A guide on how to find your place at university when you're no longer a ‘fresher’ but not yet a ‘mature’ student - from one first-year to another.
I have always described myself as someone who fits somewhere in the middle. For example; I consider myself introverted but I can assimilate to social situations and, dare I say it, have fun. I cared deeply about my grades and did in fact receive great results, but throughout my A-levels, I was put onto a poor attendance tracker. Therefore naturally, I worried greatly about where I would fit amongst fresh-out-of-school eighteen-year-olds and post-twenty ‘mature’ students with rich life experiences. I therefore assumed that I would fit into neither.
I’m assuming that some of you reading this are in a similar situation to me, and I am sorry to ruin the ending of this paragraph with a massive cliche but… Age is just a number.
The first thing I did once I realised that I was (of course) not the only one that was ‘somewhere in the middle’ amongst tens of thousands of students, was reflect on my own life outside of university; I am the youngest of four children, I have and have had friends both older and younger than me, and prior to university I had been in full-time employment, where I was by far the youngest one there. It is nigh impossible to only spend time with people of the same age. Yet I convinced myself that being a mid-twenties first-year student would make me an unattractive friend. An outcast. The mind really can play tricks on you if you don't stop and check yourself.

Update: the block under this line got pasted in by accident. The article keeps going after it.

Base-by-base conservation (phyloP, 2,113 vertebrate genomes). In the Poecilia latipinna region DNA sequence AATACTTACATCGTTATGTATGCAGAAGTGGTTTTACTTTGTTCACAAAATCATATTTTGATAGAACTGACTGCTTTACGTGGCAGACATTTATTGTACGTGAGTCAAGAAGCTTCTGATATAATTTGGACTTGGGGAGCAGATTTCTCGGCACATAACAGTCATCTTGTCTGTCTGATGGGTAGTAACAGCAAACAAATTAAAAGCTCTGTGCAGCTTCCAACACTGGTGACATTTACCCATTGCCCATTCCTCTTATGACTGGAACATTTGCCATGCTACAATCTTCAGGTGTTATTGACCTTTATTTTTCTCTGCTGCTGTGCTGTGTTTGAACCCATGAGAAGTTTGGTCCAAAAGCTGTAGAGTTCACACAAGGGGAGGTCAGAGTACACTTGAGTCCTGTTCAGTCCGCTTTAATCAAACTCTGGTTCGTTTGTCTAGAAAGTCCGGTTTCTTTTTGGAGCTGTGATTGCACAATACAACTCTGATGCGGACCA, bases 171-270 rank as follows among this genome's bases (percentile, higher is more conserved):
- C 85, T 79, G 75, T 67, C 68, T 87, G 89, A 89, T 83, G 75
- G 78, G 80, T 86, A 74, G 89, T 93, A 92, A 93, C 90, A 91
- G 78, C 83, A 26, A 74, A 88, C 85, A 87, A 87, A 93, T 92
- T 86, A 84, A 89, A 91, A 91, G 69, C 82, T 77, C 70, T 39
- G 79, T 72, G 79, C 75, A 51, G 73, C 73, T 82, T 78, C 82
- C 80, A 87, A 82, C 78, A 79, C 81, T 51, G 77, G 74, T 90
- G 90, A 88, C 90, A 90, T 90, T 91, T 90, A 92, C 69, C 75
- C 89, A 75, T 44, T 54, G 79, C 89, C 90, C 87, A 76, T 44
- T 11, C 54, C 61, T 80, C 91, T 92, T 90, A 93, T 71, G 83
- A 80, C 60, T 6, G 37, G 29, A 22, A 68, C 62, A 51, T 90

It's also important for me to mention that the dynamic at university is significantly different to school. In schools, students are clearly defined by their year group; teachers were adults and students were children. However the line is far more blurred at university. I had a few tutors during my first year that were not much older than myself, and several that were tens of years older. Long story short, no one cares how old you are. It is quite easy to categorise age as a determining factor for what life lessons, knowledge and stories a person can offer, but it is also extremely limited and downright old fashioned. There are young individuals that are making massive waves in activism (think Greta Thunburg) and have wisdom that I’m sure older people can only dream of one day attaining. Therefore, if Greta can smash through glass ceilings and make a place for herself amongst older, powerful and mostly male (but that's a whole different discussion) decision-makers without a sliver of self doubt, then I can attend university and create meaningful relationships without worrying about age… and so will you.
One of my best friends at university is over ten years older than me. She had previously been to university at eighteen, she had an eleven-year-old daughter and of course has a fair amount more life experience than me. However, has this ever negatively impacted our friendship? of course not. Sure we have some age-related differences, but that only adds to the depth of our relationship. We still enjoy many of the same things, have similar senses of humour and can relate to many of life's annoyances and struggles.
Starting university undoubtedly takes away the comfort zone of familiarity you’re used to, but it forces people from all parts of the globe, of different ages, cultures, and opinions (to name a few ‘differences’) to communicate, form relationships and learn. I have enjoyed this the most about my first year. Both academically and personally, I have learnt so much from other people. Regardless of age.
Age is such a tiny factor of what makes up a person and therefore please do not worry. Please don’t see it as a barrier. Age is just a number and you have so much to offer. Be yourself, and be open to the friends you will unquestionably make during your time at university.
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